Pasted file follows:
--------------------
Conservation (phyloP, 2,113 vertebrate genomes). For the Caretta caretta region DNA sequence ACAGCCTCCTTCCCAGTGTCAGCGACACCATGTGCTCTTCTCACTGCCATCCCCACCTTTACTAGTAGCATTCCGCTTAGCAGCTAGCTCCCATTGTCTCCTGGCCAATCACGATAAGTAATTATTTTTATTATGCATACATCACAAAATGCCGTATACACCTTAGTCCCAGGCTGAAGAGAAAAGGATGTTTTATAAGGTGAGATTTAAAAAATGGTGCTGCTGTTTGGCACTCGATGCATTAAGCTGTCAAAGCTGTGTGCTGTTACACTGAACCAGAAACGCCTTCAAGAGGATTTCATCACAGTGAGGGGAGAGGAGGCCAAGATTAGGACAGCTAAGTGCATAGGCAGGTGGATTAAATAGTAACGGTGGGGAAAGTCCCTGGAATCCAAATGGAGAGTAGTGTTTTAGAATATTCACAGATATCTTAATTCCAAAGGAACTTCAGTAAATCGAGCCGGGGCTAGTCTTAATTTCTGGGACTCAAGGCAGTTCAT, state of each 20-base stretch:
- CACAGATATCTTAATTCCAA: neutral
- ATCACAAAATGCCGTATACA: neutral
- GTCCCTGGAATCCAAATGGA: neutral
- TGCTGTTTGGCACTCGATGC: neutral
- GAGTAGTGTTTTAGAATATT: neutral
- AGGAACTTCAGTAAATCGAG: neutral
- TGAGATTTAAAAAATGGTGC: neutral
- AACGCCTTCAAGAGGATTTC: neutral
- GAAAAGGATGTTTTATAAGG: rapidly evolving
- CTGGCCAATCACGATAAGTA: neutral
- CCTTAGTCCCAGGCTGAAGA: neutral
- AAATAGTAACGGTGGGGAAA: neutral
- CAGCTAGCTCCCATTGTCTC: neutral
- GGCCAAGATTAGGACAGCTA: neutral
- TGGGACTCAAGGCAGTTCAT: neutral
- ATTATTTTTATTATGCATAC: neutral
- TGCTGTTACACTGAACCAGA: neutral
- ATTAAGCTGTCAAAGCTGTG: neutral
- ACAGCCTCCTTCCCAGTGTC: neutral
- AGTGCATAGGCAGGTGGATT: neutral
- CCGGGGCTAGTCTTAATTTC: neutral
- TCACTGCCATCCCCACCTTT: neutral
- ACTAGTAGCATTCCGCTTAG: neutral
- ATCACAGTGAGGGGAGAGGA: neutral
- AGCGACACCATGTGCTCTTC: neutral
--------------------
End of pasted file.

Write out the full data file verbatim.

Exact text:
Conservation (phyloP, 2,113 vertebrate genomes). For the Caretta caretta region DNA sequence ACAGCCTCCTTCCCAGTGTCAGCGACACCATGTGCTCTTCTCACTGCCATCCCCACCTTTACTAGTAGCATTCCGCTTAGCAGCTAGCTCCCATTGTCTCCTGGCCAATCACGATAAGTAATTATTTTTATTATGCATACATCACAAAATGCCGTATACACCTTAGTCCCAGGCTGAAGAGAAAAGGATGTTTTATAAGGTGAGATTTAAAAAATGGTGCTGCTGTTTGGCACTCGATGCATTAAGCTGTCAAAGCTGTGTGCTGTTACACTGAACCAGAAACGCCTTCAAGAGGATTTCATCACAGTGAGGGGAGAGGAGGCCAAGATTAGGACAGCTAAGTGCATAGGCAGGTGGATTAAATAGTAACGGTGGGGAAAGTCCCTGGAATCCAAATGGAGAGTAGTGTTTTAGAATATTCACAGATATCTTAATTCCAAAGGAACTTCAGTAAATCGAGCCGGGGCTAGTCTTAATTTCTGGGACTCAAGGCAGTTCAT, state of each 20-base stretch:
- CACAGATATCTTAATTCCAA: neutral
- ATCACAAAATGCCGTATACA: neutral
- GTCCCTGGAATCCAAATGGA: neutral
- TGCTGTTTGGCACTCGATGC: neutral
- GAGTAGTGTTTTAGAATATT: neutral
- AGGAACTTCAGTAAATCGAG: neutral
- TGAGATTTAAAAAATGGTGC: neutral
- AACGCCTTCAAGAGGATTTC: neutral
- GAAAAGGATGTTTTATAAGG: rapidly evolving
- CTGGCCAATCACGATAAGTA: neutral
- CCTTAGTCCCAGGCTGAAGA: neutral
- AAATAGTAACGGTGGGGAAA: neutral
- CAGCTAGCTCCCATTGTCTC: neutral
- GGCCAAGATTAGGACAGCTA: neutral
- TGGGACTCAAGGCAGTTCAT: neutral
- ATTATTTTTATTATGCATAC: neutral
- TGCTGTTACACTGAACCAGA: neutral
- ATTAAGCTGTCAAAGCTGTG: neutral
- ACAGCCTCCTTCCCAGTGTC: neutral
- AGTGCATAGGCAGGTGGATT: neutral
- CCGGGGCTAGTCTTAATTTC: neutral
- TCACTGCCATCCCCACCTTT: neutral
- ACTAGTAGCATTCCGCTTAG: neutral
- ATCACAGTGAGGGGAGAGGA: neutral
- AGCGACACCATGTGCTCTTC: neutral